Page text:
Evaluation of Medical Surveillance and Incidence of Post-September 11, 2001, Thyroid Cancer in World Trade Center-Exposed Firefighters and Emergency Medical Service Workers

1. Fire Department World Trade Center-exposed workers demonstrate more asymptomatic thyroid cancers, attributable to occult lesion diagnoses, compared to non-WTC-exposed subjects of the Rochester Epidemiology Project and the general US population.

Evidence Rating Level: 2 (Good)

Incidence rates of thyroid cancer have increased by approximately 300% over the past 40 years, such that it is one of the most common forms of cancer diagnosed in the US. This increase is thought to be related to asymptomatic lesions, along with environmental exposures to harmful elements. This closed-cohort study examined the association between thyroid cancer and World Trade Center (WTC) exposure among rescue and recovery workers. These workers included 14,987 men from the Fire Department of the City of New York WTC-exposed cohort, with both asymptomatic (median [IQR] age at diagnosis = 50.2 [44.0 to 58.6] years) and symptomatic (median [IQR] age at diagnosis = 46.6 [43.9 to 52.9] years) detection methods of thyroid cancer. A total of 72 cases of thyroid cancer were detected, 65 of which had a categorized detection method and was used in further analyses. Approximately 81.5% were asymptomatic and 18.5% were symptomatic. Papillary thyroid cancer accounted for 98.1% of all cancers with a detection method and only one case of follicular carcinoma was found. Compared to the Rochester Epidemiology Project, the overall age-standardized incidence of thyroid cancer of those 20 years or older was greater in the Fire Department cohort (difference 14.3), which were accounted for by asymptomatic cancers. Post-9/11 thyroid cancer incidence among the Fire Department was double that of the Rochester Epidemiology Project (RR 2.3, 95% CI 1.7 to 3.2). While the relative rates of thyroid cancer in the Fire Department were not significantly different than those of the Rochester Epidemiology Project (RR 0.8, 95% CI 0.4 to 1.5), the rate of asymptomatic cancers among the Fire Department was three times greater than the Rochester Epidemiology Project (RR 3.1, 95% CI 2.1 to 4.7). Overall, this study suggests that thyroid cancer rates in WTC-exposed workers are higher than both non-WTC-exposed subjects of the Rochester Epidemiology Project as well as the US population but this difference may be secondary to increased surveillance. Limitations include the exclusion of women, lack of a non-WTC-exposed Fire Department group, and potential differential misclassification.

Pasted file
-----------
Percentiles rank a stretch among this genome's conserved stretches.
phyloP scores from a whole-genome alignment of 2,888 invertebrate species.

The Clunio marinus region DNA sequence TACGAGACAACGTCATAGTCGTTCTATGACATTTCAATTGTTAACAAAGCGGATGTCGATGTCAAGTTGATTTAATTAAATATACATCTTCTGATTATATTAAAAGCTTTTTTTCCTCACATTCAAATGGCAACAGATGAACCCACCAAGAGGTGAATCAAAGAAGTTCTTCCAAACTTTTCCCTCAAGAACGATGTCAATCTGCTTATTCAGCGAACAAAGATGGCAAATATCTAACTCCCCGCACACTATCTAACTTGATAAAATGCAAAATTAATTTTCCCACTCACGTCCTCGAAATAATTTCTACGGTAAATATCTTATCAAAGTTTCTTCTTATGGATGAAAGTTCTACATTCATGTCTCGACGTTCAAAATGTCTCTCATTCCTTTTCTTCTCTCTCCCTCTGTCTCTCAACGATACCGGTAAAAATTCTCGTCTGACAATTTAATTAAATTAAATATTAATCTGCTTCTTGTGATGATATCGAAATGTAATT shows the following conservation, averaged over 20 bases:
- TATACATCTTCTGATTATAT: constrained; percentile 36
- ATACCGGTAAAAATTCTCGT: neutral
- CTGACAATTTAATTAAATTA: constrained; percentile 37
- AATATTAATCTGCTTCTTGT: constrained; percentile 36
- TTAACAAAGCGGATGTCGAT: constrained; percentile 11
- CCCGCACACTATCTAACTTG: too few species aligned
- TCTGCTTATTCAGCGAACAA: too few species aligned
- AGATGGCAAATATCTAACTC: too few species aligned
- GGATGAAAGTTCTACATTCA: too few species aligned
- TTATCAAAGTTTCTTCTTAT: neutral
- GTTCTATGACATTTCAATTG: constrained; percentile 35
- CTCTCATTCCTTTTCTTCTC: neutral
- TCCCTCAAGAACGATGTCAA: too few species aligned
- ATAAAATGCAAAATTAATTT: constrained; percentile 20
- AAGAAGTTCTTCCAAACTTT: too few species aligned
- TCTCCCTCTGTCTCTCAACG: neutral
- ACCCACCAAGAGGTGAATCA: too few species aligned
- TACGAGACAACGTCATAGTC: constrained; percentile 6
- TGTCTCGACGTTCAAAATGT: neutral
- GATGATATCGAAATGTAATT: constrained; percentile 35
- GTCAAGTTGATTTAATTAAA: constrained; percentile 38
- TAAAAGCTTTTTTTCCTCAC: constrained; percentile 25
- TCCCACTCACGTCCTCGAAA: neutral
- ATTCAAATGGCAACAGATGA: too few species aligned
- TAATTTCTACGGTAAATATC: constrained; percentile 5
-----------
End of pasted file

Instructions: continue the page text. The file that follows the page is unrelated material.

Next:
Image: PD